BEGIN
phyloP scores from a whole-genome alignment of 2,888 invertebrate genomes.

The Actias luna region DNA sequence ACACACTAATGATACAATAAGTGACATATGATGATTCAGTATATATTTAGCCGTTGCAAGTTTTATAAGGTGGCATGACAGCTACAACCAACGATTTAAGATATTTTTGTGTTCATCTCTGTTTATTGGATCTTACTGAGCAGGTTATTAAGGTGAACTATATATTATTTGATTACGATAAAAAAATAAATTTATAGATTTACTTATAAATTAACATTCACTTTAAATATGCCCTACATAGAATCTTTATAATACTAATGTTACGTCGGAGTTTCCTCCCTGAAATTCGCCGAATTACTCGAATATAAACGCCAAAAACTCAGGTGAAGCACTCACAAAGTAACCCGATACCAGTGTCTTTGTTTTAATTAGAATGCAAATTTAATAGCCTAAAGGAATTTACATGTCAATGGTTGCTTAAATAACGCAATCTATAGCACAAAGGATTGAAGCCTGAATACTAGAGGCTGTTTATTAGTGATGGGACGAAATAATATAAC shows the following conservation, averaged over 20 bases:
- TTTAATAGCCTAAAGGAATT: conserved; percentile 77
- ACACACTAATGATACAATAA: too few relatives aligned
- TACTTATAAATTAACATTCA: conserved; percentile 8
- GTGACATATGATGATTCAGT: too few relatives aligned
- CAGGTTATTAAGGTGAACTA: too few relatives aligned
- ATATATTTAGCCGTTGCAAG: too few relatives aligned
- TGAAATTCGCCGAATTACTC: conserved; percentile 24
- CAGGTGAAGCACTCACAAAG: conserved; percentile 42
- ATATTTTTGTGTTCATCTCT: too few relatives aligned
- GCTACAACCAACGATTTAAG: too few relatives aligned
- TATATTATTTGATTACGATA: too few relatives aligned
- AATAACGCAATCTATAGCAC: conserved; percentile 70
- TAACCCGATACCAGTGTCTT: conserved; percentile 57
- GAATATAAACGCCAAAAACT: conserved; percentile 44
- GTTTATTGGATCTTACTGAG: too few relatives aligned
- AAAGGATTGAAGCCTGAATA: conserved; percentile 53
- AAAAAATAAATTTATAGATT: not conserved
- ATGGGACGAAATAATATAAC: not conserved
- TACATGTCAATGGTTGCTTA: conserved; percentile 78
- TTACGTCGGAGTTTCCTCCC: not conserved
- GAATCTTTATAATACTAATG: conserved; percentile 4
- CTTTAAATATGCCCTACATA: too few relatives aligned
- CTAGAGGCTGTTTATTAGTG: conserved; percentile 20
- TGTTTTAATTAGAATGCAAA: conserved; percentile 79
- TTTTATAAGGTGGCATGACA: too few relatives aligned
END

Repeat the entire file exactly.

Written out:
phyloP scores from a whole-genome alignment of 2,888 invertebrate genomes.

The Actias luna region DNA sequence ACACACTAATGATACAATAAGTGACATATGATGATTCAGTATATATTTAGCCGTTGCAAGTTTTATAAGGTGGCATGACAGCTACAACCAACGATTTAAGATATTTTTGTGTTCATCTCTGTTTATTGGATCTTACTGAGCAGGTTATTAAGGTGAACTATATATTATTTGATTACGATAAAAAAATAAATTTATAGATTTACTTATAAATTAACATTCACTTTAAATATGCCCTACATAGAATCTTTATAATACTAATGTTACGTCGGAGTTTCCTCCCTGAAATTCGCCGAATTACTCGAATATAAACGCCAAAAACTCAGGTGAAGCACTCACAAAGTAACCCGATACCAGTGTCTTTGTTTTAATTAGAATGCAAATTTAATAGCCTAAAGGAATTTACATGTCAATGGTTGCTTAAATAACGCAATCTATAGCACAAAGGATTGAAGCCTGAATACTAGAGGCTGTTTATTAGTGATGGGACGAAATAATATAAC shows the following conservation, averaged over 20 bases:
- TTTAATAGCCTAAAGGAATT: conserved; percentile 77
- ACACACTAATGATACAATAA: too few relatives aligned
- TACTTATAAATTAACATTCA: conserved; percentile 8
- GTGACATATGATGATTCAGT: too few relatives aligned
- CAGGTTATTAAGGTGAACTA: too few relatives aligned
- ATATATTTAGCCGTTGCAAG: too few relatives aligned
- TGAAATTCGCCGAATTACTC: conserved; percentile 24
- CAGGTGAAGCACTCACAAAG: conserved; percentile 42
- ATATTTTTGTGTTCATCTCT: too few relatives aligned
- GCTACAACCAACGATTTAAG: too few relatives aligned
- TATATTATTTGATTACGATA: too few relatives aligned
- AATAACGCAATCTATAGCAC: conserved; percentile 70
- TAACCCGATACCAGTGTCTT: conserved; percentile 57
- GAATATAAACGCCAAAAACT: conserved; percentile 44
- GTTTATTGGATCTTACTGAG: too few relatives aligned
- AAAGGATTGAAGCCTGAATA: conserved; percentile 53
- AAAAAATAAATTTATAGATT: not conserved
- ATGGGACGAAATAATATAAC: not conserved
- TACATGTCAATGGTTGCTTA: conserved; percentile 78
- TTACGTCGGAGTTTCCTCCC: not conserved
- GAATCTTTATAATACTAATG: conserved; percentile 4
- CTTTAAATATGCCCTACATA: too few relatives aligned
- CTAGAGGCTGTTTATTAGTG: conserved; percentile 20
- TGTTTTAATTAGAATGCAAA: conserved; percentile 79
- TTTTATAAGGTGGCATGACA: too few relatives aligned